ARTICLE

Jason®membrane: Questions and Answers about a true allrounder

10th anniversary of Jason® membrane

Daniel Rothamel, Michael Kristensen, Massimo Frosecchi

Interview on Jason® membrane – a true allrounder in dental regeneration. Three well known clinicians report on the scientific background, indication range, and personal experience with the outstanding membrane – Jason® membrane.

Jason® membrane, a stretchable collagen membrane, was introduced by botiss in 2009. In the time since, its excellent handling and biocompatibility, in combination with the extended barrier function, have set a new standard for both larger and smaller augmentation procedures. In the following, three selected clinicians – Prof. Daniel Rothamel, Dr. Michael Kristensen and Dr. Massimo Frosecchi – talk about the scientific background and indication range of the Jason® membrane, also providing personal recommendations for its application in daily practice.

Prof. Dr. Dr. Daniel Rothamel

(Bethesda Clinic, Mönchengladbach, and University of Düsseldorf, Germany)

Why have collagen membranes emerged as state-of-the-art for guided bone regeneration?

Collagen membranes have shown both excellent bone formation and success rates. This relates to smaller and larger bone augmentation volumes (1), including dehiscence defects around implants and sinus floor augmentation (2). Collagen membranes provide an excellent scaffold for both nutrition transfer and barrier function. In addition, they permit secondary healing even in case of membrane exposure. Complications in case of exposure is the most significant disadvantage of non-absorbable membranes. Collagen membranes are easy to use – and therefore a valuable tool for daily augmentation procedures.

“The Jason®’s extended barrier function permits bone formation to the outline of the grafted area.” D. Rothamel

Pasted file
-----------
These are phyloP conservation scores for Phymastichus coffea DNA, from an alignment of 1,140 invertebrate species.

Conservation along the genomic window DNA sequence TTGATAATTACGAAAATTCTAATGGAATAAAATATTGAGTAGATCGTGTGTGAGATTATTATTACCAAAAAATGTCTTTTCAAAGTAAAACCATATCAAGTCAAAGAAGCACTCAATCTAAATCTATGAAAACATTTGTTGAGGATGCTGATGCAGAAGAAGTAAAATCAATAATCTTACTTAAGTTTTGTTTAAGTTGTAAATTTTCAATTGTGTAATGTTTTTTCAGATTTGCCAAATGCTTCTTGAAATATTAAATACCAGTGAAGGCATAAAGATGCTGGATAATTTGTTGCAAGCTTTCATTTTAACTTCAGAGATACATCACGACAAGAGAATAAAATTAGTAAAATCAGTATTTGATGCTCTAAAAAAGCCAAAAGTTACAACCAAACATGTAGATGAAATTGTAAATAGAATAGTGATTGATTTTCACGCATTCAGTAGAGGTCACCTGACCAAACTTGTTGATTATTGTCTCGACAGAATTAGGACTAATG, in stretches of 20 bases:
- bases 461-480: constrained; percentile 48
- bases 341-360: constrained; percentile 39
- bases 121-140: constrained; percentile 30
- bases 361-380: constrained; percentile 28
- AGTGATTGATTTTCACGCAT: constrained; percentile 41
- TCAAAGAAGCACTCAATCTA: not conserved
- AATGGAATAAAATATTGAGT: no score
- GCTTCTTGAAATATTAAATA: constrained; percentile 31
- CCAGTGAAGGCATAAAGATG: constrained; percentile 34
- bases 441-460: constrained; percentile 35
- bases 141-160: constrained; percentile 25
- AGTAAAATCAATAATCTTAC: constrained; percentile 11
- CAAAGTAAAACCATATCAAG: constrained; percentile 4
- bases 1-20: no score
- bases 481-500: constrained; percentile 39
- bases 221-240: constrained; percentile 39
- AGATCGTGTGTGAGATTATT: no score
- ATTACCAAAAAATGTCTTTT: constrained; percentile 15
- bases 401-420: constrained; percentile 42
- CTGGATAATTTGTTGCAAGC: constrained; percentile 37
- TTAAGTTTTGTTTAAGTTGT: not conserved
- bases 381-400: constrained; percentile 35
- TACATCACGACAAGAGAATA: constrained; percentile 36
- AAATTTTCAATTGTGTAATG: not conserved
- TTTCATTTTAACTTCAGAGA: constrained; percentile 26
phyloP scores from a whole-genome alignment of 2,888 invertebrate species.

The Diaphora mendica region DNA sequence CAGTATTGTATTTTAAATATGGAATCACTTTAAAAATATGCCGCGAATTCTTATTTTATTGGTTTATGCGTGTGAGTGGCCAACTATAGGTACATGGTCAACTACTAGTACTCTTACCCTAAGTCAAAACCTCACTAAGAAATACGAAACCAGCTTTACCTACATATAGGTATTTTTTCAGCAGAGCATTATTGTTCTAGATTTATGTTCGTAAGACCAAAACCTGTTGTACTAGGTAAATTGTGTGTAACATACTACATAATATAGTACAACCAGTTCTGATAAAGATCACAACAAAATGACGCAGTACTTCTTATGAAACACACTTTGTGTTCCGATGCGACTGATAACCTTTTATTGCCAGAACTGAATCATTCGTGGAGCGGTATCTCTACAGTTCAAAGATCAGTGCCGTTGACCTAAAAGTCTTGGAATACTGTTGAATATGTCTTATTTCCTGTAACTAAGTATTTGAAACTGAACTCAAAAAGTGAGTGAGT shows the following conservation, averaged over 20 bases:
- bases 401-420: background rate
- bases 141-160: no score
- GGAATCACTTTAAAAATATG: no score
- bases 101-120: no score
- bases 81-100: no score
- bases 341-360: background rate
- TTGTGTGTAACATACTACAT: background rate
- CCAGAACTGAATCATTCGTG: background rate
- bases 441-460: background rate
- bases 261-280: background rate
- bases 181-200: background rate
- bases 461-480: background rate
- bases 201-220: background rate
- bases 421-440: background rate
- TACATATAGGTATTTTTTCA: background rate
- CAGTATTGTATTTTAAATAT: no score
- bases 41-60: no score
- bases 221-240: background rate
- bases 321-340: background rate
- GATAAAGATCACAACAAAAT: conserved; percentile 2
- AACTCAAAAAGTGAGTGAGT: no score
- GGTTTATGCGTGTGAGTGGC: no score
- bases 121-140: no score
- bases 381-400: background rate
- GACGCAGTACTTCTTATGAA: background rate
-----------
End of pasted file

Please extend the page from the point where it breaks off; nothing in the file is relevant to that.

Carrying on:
What is special about the Jason® membrane? Why does it extend the indication range in comparison with softer and thicker collagen membranes?

The botiss Jason® membrane is a very thin, but tear-resistant membrane derived from porcine pericardium. In the animal, the tissue is exposed to a lot of strain and stress. This has a high impact on the natural morphology and multi-directional orientation of the collagen fibers, which is retained during processing. Just as the more angiogenic membranes derived from porcine dermis (e.g. collprotect® membrane by botiss biomaterials), the Jason® membrane consists of native collagen type I and III (3). It integrates ideally into the tissue and has shown inflammation-free biodegradation (3, 4). This is an important difference to chemically cross-linked collagen membranes: their longer barrier function is based on a biochemical alteration of the collagen matrix, which affects the collagen structure (5).

Last but not least, due to its specific morphology, the Jason® membrane ensures a long barrier function (3). This permits sufficient separation of the cortical and trabecular bone compartments and bone formation extending to the outline of the grafted area. The membrane has a minimal thickness of only approximately 0.15 mm. This makes it easier and less invasive to close the soft tissues after augmentation, especially in comparison to expensive double-layer techniques – which are moreover used with voluminous bilayer membranes.

Histological and clinical pictures

Fig. 1: The Jason® membrane is very thin, while biomechanically strong.